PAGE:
For the opening sequence of Metro-Goldwyn-Mayer and Paramount Pictures’ epic “Ben-Hur” 2nd unit DP Sergei Kozlov turned to Blackmagic Micro Cinema Cameras for his camera of choice. Again, and again the Blackmagic Micro Cinema Camera is being used as the crash camera, pov camera, and action camera of du jour. The small size and beefy dynamic range (13 stops) gives filmmakers like Kozlov a new tool to create the exciting. Yes, your little Micro Cinema Camera is being used in Hollywood. They may not be shooting an entire movie with the Micro Cinema Camera, but it is still pretty cool to me to see a $995.00 camera anyone can afford to make it on a big action-adventure film like “Ben-Hur.” Oh, and they used off-the-shelf MFT lenses for at least some of their lens choices.
After the opening shot, the movie’s first scene is of two riders: Judah and Messala, who are racing their horses’ full tilt around dangerous curves and pushing each other into the trees and rocks. The scene showcases the friendship between the two young men and sets the stage for what is to come down the line. Luckily, the actors playing Judah and Messala were accomplished riders so director Timur Bekmambetov used them, instead of stunt riders, for quite a lot of the opening scene. From Kozlov, Bekmambetov wanted to shoot as close as possible to the actors’ faces to capture the emotion and intensity as it played out naturally.
From my perspective, accomplished riders on horseback, Blackmagic Micro Cinema Cameras, and Freefly systems’ Movi gimbals in the hand of stunt riders seems to be the recipe to create an action-packed open for “Ben-Hur” if not a field day for a director of photography. “They (the cameras) needed to be small enough for the stunt person riding on a horse next to the actors to hold in his hands,” said Kozlov. “So we could mount it on a small stabilizing stick and Movi rig. The stunt person could then get great shots of the actors’ faces as they are riding.”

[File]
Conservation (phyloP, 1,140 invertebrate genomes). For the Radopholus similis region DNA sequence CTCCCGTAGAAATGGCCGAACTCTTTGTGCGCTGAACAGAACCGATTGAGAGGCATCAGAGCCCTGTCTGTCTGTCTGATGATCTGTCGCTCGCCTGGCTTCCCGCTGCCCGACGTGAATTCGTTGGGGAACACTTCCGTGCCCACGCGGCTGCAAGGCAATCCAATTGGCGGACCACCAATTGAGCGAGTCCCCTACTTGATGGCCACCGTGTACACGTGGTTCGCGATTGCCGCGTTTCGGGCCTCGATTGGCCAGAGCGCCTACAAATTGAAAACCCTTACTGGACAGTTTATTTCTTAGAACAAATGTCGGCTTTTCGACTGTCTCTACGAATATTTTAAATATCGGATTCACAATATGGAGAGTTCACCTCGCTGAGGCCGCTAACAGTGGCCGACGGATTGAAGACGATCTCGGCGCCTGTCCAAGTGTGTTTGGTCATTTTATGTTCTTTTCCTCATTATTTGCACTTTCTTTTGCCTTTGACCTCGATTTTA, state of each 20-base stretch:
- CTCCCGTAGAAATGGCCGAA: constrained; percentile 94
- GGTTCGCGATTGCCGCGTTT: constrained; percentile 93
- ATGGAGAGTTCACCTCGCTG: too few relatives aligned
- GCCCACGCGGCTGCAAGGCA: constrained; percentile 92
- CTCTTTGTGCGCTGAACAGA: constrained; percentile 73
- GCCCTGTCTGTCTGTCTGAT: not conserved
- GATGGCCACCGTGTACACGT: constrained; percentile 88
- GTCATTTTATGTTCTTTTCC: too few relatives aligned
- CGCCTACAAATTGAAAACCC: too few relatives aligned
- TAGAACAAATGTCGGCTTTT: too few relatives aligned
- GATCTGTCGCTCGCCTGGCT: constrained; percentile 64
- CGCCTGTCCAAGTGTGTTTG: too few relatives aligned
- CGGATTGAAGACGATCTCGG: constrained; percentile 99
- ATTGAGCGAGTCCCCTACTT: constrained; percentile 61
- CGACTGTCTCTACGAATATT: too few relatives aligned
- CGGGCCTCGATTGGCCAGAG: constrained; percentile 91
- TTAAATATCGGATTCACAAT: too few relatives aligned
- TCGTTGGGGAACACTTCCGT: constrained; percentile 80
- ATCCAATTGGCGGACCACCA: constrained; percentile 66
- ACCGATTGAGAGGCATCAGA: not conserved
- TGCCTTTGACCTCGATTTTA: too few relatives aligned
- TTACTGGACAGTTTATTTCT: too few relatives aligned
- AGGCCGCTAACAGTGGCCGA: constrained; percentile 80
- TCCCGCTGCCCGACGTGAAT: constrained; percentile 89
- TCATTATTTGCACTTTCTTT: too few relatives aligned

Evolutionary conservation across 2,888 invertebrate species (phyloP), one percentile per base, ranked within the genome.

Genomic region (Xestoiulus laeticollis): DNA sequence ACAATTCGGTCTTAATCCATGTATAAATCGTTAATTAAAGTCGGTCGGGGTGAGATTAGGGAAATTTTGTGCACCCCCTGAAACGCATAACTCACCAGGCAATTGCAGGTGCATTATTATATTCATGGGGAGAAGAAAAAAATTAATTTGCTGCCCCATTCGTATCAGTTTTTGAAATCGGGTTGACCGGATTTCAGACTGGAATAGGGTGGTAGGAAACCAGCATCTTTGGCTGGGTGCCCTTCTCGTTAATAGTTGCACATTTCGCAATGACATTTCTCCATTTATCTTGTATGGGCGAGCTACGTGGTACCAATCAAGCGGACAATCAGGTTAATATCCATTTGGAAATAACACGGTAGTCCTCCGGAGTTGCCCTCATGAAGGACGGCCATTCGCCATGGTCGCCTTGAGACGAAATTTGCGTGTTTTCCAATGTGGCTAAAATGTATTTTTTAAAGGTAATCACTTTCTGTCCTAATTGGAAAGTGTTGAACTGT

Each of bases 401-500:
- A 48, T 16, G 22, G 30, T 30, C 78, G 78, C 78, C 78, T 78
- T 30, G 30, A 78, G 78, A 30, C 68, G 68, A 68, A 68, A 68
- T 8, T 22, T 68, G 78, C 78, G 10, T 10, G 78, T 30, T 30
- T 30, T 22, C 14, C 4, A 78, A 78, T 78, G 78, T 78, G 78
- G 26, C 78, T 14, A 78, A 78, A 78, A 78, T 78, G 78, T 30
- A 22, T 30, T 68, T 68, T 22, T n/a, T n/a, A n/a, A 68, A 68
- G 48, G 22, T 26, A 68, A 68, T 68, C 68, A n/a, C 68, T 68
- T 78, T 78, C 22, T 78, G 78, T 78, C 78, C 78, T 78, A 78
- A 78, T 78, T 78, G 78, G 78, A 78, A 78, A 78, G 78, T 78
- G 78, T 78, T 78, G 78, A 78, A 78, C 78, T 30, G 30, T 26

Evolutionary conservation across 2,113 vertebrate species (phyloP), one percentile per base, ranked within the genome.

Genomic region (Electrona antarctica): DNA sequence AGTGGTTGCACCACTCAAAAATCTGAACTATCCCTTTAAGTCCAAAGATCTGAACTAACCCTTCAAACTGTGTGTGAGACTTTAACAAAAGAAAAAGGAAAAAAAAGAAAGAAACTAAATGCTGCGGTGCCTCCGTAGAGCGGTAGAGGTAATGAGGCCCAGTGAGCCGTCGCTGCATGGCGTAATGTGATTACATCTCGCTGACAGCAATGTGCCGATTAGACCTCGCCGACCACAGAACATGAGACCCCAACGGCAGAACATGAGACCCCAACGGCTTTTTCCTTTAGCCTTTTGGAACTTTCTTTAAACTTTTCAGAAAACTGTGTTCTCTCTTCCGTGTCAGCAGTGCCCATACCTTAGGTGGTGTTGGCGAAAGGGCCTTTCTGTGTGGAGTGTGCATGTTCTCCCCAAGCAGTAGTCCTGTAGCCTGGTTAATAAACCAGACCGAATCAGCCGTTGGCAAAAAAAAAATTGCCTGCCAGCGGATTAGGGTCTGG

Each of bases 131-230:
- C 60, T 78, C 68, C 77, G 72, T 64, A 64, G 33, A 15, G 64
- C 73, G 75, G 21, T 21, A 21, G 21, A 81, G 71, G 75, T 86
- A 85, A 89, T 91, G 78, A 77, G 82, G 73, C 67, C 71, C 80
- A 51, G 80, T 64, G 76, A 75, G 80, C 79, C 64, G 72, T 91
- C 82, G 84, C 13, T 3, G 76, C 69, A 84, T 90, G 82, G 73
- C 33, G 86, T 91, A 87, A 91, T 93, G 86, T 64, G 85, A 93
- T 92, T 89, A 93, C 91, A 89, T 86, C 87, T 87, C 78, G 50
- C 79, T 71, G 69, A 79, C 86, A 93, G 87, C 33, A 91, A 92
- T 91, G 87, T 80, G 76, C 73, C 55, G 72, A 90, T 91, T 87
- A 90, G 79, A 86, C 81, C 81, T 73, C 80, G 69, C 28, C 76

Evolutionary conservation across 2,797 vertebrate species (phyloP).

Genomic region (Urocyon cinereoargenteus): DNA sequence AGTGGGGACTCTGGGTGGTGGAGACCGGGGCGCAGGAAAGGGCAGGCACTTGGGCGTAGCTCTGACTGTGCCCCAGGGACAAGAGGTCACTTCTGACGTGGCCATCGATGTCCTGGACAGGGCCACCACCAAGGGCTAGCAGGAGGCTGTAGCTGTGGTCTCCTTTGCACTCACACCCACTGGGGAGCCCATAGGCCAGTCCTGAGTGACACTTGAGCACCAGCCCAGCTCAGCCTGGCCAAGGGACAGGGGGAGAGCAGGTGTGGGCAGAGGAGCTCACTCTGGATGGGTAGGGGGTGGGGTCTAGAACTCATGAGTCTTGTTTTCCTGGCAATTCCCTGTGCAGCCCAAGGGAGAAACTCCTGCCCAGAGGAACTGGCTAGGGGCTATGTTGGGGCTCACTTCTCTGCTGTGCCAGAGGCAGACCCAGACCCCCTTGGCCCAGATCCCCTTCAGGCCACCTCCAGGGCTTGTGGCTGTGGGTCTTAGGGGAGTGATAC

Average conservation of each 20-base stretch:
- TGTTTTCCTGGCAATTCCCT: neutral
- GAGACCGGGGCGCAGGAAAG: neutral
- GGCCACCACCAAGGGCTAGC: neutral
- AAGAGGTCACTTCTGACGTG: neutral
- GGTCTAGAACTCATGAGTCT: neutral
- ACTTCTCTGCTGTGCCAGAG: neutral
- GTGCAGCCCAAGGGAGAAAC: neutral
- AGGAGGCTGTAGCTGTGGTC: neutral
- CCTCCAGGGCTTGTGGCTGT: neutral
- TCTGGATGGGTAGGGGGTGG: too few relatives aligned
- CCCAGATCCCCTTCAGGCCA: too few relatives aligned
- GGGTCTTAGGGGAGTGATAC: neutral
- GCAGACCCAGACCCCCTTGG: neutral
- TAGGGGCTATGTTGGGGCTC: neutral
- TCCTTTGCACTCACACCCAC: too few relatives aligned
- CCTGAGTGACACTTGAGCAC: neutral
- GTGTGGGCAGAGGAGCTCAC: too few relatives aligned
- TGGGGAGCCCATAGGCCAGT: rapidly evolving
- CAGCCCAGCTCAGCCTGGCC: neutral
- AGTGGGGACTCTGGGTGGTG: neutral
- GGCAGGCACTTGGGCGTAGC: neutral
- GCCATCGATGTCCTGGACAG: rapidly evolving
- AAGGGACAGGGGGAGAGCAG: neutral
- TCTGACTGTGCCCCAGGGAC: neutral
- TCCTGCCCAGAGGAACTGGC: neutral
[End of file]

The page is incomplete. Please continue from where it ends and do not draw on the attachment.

For these Movi shots, a stunt rider wore an Easyrig supporting a Movi with a Blackmagic Micro Cinema Camera attached while Kozlov operated the camera from the ground holding a Mimic Control System with a monitor in his hands. If you have used Freefly System’s Mimic then you understand it can be incredibly freeing for an operator especially if getting a camera into the right position is difficult or dangerous.
Yet, this was not the only way Kozlov pressed the Micro Cinema Camera into service. “For an even wilder style, we put a wider angle Rokinon 7.5mm MFT lens on the Micro Cinema Camera and gave it to the stunt rider, and he shot some useful footage with his outstretched arm, just holding the camera by itself and pointing it at the actors’ faces. The Micro Cinema Camera is very light and compact, which is perfect for rigging and mounting in some unpredictable places,” said Kozlov. Which is exactly what he and his team did. They rigged the Micro Cinema Camera onto straps dangling underneath the horse as well as on the sides of the saddle.
I would have loved to have been there to see this scene captured. It all sounds like 2nd Unit DP Kozlov and Director Timur Bekmambetov might have had a wonderful time on set during the making of the opening scene to “Ben-Hur.” I mean what cameraman/woman would not have fun shooting horses with a Blackmagic Micro Cinema Camera on a Movi held by stunt riders? Well, maybe some DOPs out there would not enjoy this, but not this one.